I’ve been rather quiet here lately and thought I would try to catch up a bit. I’m currently involved in four groups that talk about race, anti-racism, reconciliation and a whole host of other topics. Three are offered by our denomination and one is online called Be the Bridge. Anyone can access the fourth one. There is a ton of material to read, watch and listen to as a new member must complete all the units provided and be “silent” (meaning no comments on Facebook) for three months. I’ve passed my three months, but I haven’t finished all the material yet, so I’m still not posting. I might not post any time soon because I am still learning so much and don’t want to “talk over” the many other voices that are there in the group.
All of this “training” is helping me see people around me differently. My hope is that it will help me be a better listener and advocate for the migrants, immigrants, refugees and cultural mix that is in our neighborhood. We live in a beautiful kaleidescope of a neighborhood, just on the edge of Lyon, France. When I look out my window, I see Algerians, Tunisians, Angolese, Armenians, Congolese from RDC, Kenyans, Moroccans, Mauritanians, Brazilians, Congolese from Brazzaville, French from many generations, French from Italy, Portugal, Spain, China, northern Africa and more. Stepping out the door, or at the farthest, a short walk from our home, I see Syrians dressed up in religious clothing, Muslims with headscarves, Jewish men wearing kippahs and much more. There is a Japanese restaurant just across the street and two others within two blocks, all run by Chinese or Koreans. We are exactly where we want to be, but that doesn’t mean it’s easy. There is a tension that exists between those who have lived in France for generations and the “New French” who have come in the last 1-3 generations. There is a clash because those who were born in France, yet don’t “look” like the traditional French person, are seen as foreigners, outsiders, or worse, intruders who do not belong. And sometimes you can see this rejection and anger on their faces. Yes, there is tension.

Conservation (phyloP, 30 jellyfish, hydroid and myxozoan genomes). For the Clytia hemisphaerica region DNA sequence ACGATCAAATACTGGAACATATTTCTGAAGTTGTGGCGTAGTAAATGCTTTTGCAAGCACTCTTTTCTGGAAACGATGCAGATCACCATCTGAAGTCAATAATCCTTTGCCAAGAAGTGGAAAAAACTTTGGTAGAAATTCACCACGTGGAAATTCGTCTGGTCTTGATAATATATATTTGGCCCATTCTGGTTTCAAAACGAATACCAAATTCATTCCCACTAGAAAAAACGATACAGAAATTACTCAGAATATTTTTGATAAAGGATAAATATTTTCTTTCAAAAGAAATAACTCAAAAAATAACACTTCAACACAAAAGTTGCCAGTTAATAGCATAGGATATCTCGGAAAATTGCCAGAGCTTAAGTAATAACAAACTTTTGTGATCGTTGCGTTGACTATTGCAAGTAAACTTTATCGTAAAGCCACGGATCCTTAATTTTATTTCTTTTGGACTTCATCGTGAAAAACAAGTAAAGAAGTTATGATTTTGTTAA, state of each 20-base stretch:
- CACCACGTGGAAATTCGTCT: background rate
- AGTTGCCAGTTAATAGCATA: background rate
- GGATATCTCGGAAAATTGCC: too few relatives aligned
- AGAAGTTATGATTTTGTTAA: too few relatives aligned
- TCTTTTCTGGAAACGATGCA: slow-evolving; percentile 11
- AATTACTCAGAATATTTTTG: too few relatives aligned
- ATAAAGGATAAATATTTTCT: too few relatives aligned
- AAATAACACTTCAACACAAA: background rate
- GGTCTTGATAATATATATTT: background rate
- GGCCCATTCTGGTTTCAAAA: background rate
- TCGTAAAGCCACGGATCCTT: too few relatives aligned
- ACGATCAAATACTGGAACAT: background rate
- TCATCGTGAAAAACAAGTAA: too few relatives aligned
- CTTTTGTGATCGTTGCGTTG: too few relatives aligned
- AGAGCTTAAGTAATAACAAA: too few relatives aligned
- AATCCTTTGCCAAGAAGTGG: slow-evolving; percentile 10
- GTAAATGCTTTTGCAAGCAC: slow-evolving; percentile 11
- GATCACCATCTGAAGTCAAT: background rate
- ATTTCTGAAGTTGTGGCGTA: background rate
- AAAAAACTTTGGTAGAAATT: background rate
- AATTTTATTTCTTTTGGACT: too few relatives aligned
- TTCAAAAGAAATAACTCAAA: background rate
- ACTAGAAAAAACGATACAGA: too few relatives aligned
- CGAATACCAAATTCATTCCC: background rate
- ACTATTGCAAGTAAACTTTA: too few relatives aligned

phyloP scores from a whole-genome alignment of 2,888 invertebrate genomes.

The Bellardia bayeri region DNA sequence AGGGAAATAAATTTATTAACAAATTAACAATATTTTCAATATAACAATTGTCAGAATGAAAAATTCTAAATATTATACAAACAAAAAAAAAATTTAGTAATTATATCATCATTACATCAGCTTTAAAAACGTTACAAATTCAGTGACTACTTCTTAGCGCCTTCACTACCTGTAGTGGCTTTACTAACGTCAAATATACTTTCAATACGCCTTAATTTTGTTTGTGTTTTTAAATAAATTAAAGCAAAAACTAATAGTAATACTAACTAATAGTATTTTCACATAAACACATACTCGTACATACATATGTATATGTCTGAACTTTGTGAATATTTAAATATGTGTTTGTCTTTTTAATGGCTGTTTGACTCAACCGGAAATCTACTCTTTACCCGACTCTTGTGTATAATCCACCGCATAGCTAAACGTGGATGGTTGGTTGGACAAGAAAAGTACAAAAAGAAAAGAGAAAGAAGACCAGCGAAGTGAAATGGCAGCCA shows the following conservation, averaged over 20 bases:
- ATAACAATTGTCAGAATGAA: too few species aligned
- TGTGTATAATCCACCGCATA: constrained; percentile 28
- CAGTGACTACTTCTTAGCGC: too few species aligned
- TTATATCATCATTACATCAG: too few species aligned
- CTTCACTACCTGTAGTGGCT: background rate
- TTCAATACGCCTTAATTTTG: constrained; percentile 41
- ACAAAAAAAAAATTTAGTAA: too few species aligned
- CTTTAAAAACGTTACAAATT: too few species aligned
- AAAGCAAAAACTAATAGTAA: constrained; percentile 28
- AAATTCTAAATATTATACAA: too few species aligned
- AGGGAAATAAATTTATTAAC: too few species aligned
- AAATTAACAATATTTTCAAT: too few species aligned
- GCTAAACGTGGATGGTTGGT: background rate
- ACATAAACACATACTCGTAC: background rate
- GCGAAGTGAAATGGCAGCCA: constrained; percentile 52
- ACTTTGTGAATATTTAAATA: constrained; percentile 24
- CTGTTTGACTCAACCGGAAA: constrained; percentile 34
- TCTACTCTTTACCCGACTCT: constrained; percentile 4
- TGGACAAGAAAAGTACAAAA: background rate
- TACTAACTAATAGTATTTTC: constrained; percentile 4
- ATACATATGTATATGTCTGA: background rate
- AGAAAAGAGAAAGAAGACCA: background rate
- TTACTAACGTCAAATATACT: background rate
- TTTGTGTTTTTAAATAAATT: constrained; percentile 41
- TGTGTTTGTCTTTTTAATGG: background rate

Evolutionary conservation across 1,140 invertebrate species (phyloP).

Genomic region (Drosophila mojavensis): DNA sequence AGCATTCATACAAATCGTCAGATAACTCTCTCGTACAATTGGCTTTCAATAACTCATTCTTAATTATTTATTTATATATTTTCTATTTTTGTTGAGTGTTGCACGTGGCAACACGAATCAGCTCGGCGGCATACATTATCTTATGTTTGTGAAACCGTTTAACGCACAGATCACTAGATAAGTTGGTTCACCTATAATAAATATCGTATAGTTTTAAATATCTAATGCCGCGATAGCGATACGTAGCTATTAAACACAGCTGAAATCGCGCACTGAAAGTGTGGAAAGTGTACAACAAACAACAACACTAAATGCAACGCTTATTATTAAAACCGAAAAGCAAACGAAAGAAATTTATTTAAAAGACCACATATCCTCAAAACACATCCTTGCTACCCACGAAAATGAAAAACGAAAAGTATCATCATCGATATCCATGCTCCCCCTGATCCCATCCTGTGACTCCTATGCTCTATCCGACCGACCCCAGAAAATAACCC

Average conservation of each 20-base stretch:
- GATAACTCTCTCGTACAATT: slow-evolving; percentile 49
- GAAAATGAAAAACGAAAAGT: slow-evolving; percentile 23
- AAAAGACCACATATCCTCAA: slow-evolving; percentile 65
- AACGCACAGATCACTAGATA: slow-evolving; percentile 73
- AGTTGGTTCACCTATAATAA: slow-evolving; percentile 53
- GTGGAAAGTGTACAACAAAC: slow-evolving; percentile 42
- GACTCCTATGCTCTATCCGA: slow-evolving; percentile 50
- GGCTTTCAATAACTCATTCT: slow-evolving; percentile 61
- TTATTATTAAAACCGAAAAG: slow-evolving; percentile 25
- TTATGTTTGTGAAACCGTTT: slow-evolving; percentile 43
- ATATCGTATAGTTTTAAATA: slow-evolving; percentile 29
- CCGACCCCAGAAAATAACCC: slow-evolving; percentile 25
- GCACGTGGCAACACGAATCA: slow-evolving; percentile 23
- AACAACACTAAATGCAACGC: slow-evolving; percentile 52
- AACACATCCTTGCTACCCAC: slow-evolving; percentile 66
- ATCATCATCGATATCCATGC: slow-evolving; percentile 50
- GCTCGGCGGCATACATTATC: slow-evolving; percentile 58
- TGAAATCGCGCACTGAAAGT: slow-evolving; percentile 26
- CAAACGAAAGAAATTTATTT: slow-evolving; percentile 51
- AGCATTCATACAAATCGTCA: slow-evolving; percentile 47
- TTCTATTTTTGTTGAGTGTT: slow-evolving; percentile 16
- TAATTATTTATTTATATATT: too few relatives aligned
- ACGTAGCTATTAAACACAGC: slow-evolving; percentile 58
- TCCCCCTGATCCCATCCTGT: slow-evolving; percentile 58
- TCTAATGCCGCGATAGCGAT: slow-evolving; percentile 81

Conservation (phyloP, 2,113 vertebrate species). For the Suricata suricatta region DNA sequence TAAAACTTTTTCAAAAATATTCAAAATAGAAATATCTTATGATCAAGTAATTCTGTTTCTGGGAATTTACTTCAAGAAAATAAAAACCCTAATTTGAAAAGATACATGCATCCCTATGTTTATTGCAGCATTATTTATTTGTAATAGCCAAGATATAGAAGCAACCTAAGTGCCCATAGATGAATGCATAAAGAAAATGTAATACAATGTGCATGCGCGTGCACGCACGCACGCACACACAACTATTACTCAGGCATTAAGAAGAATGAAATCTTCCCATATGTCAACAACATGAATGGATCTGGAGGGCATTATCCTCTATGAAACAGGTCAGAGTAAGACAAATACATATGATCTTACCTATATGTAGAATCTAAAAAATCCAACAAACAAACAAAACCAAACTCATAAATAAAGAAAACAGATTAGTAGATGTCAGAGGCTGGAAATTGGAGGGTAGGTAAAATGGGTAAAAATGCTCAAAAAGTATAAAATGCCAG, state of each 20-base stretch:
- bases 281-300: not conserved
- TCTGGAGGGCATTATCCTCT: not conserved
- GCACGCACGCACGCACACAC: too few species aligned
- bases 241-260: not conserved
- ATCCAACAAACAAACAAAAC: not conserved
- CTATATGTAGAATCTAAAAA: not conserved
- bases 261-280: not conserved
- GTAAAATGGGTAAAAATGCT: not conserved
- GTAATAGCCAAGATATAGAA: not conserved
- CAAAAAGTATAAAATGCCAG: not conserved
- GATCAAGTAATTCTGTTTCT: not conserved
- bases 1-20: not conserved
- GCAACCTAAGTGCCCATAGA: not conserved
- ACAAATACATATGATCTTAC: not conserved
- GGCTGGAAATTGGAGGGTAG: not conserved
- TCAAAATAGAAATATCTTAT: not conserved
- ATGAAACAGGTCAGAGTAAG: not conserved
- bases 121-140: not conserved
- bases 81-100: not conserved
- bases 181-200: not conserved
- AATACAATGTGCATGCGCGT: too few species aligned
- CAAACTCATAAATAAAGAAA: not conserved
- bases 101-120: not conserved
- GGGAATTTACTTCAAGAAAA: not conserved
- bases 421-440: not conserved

There is also a beauty and richness that we are drawn to. An undercurrent of organization beneath the chaos of dog droppings on the sidewalk (a French specialty – read any book about France!), the various modes of transportation swirling around us (just at our intersection there are trams, buses, semi-trucks, electric scooters, foot scooters, bicycles, mopeds, motorcycles, pedestrians, hoverboards, and those electric wheels that people stand on [do you know them? In French there are monoroues, gyroroues, gryopodes – I’m not sure what it is in English… electric monocycle??]). We are getting to know the people, from the men who work the copy store to the nearest bakers, pizza makers, grocery store cashiers and stockers. It is in this place that we are building roots and forming relationships, listening to needs and finding ways to respond.
In one of my groups, we are reading the book, “Healing Our Broken Humanity: Practicies For Revitalizing the Church and Renewing the World” by Grace Ji-Sun Kim and Graham Hill. I’ll end this post with two quotes in the book of them quoting others.
First, on peacemaking by Stanley Hauerwas:
“Peacemaking isn’t passive. It’s the active, courageous, and public exercise of forgiveness, love and reconciliation.”
And next on religiosity from a church in Toronto called The Meeting House. It is one of Canada’s biggest churches and this is what they say about themselves:
“Rules, Rituals, Religion – Really? We think Jesus came to show us a different way, a better way. At The Meeting House we believe that when you see Jesus without the religious baggage we’ve historically put around him, you’ll find someone understandably life-changing and worth following. Everything we read about Jesus in the Bible paints a clear picture of a revolutionary and radical who intended on turning our ways of thinking upside down and inside out. Jesus wasn’t interested in creating a new religious system of do’s and don’ts, wrongs and rights, rites and rules. Rather, Jesus’ irreligious message is that we can only find true peace and wholeness when we embrace a love-based relationship with God, others, and even our enemies. We believe that in order to truly see Jesus, grasp his message, and follow him, we need to reject the lends given to us by religion, even the Christian religion, and become a community who opens our Bibles regularly with fresh eyes and re-live the accounts of those who first followed Jesus. Join us as we do our best to discover Jesus for who he truly is.”
Both of these quotes fit our vision and hope for what we are doing in France. Our most recent new series that we launched is called “Journey to and in France” where we practice the sacred act of listening, with no judgment, commentary or questions, in order to stand in solidarity with those sharing their story. May we be active and courageous in our pursuit of peacemaking and anti-religiosity. Let us know how we can encourage you on this path!